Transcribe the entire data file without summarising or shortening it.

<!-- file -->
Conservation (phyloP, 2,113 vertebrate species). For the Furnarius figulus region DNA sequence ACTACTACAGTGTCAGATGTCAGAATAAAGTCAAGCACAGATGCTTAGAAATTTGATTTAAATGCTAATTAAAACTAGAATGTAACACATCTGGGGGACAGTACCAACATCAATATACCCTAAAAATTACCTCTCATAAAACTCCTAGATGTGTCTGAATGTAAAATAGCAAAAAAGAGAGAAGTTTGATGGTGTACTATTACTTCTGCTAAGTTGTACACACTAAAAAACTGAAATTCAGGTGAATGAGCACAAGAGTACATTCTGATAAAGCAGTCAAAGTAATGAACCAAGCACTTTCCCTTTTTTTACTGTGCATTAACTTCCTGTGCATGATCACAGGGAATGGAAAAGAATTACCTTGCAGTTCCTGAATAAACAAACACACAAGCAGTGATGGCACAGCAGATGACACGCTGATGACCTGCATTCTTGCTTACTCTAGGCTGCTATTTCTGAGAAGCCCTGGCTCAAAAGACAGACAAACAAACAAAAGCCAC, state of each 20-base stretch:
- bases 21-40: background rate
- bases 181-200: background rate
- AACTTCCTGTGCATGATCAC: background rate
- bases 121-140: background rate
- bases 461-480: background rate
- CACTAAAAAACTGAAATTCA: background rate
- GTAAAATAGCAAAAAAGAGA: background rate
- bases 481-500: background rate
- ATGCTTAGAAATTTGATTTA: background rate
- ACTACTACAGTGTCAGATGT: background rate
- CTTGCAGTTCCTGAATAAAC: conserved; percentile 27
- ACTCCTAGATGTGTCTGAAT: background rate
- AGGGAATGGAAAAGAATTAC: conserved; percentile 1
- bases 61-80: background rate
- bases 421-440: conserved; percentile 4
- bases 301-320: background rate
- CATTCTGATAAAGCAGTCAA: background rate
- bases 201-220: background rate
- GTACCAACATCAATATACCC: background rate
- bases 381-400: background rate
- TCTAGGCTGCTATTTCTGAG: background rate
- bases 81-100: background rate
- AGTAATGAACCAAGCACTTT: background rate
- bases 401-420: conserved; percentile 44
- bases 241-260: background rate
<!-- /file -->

Conservation (phyloP, 2,113 vertebrate species). For the Furnarius figulus region DNA sequence ACTACTACAGTGTCAGATGTCAGAATAAAGTCAAGCACAGATGCTTAGAAATTTGATTTAAATGCTAATTAAAACTAGAATGTAACACATCTGGGGGACAGTACCAACATCAATATACCCTAAAAATTACCTCTCATAAAACTCCTAGATGTGTCTGAATGTAAAATAGCAAAAAAGAGAGAAGTTTGATGGTGTACTATTACTTCTGCTAAGTTGTACACACTAAAAAACTGAAATTCAGGTGAATGAGCACAAGAGTACATTCTGATAAAGCAGTCAAAGTAATGAACCAAGCACTTTCCCTTTTTTTACTGTGCATTAACTTCCTGTGCATGATCACAGGGAATGGAAAAGAATTACCTTGCAGTTCCTGAATAAACAAACACACAAGCAGTGATGGCACAGCAGATGACACGCTGATGACCTGCATTCTTGCTTACTCTAGGCTGCTATTTCTGAGAAGCCCTGGCTCAAAAGACAGACAAACAAACAAAAGCCAC, state of each 20-base stretch:
- bases 21-40: background rate
- bases 181-200: background rate
- AACTTCCTGTGCATGATCAC: background rate
- bases 121-140: background rate
- bases 461-480: background rate
- CACTAAAAAACTGAAATTCA: background rate
- GTAAAATAGCAAAAAAGAGA: background rate
- bases 481-500: background rate
- ATGCTTAGAAATTTGATTTA: background rate
- ACTACTACAGTGTCAGATGT: background rate
- CTTGCAGTTCCTGAATAAAC: conserved; percentile 27
- ACTCCTAGATGTGTCTGAAT: background rate
- AGGGAATGGAAAAGAATTAC: conserved; percentile 1
- bases 61-80: background rate
- bases 421-440: conserved; percentile 4
- bases 301-320: background rate
- CATTCTGATAAAGCAGTCAA: background rate
- bases 201-220: background rate
- GTACCAACATCAATATACCC: background rate
- bases 381-400: background rate
- TCTAGGCTGCTATTTCTGAG: background rate
- bases 81-100: background rate
- AGTAATGAACCAAGCACTTT: background rate
- bases 401-420: conserved; percentile 44
- bases 241-260: background rate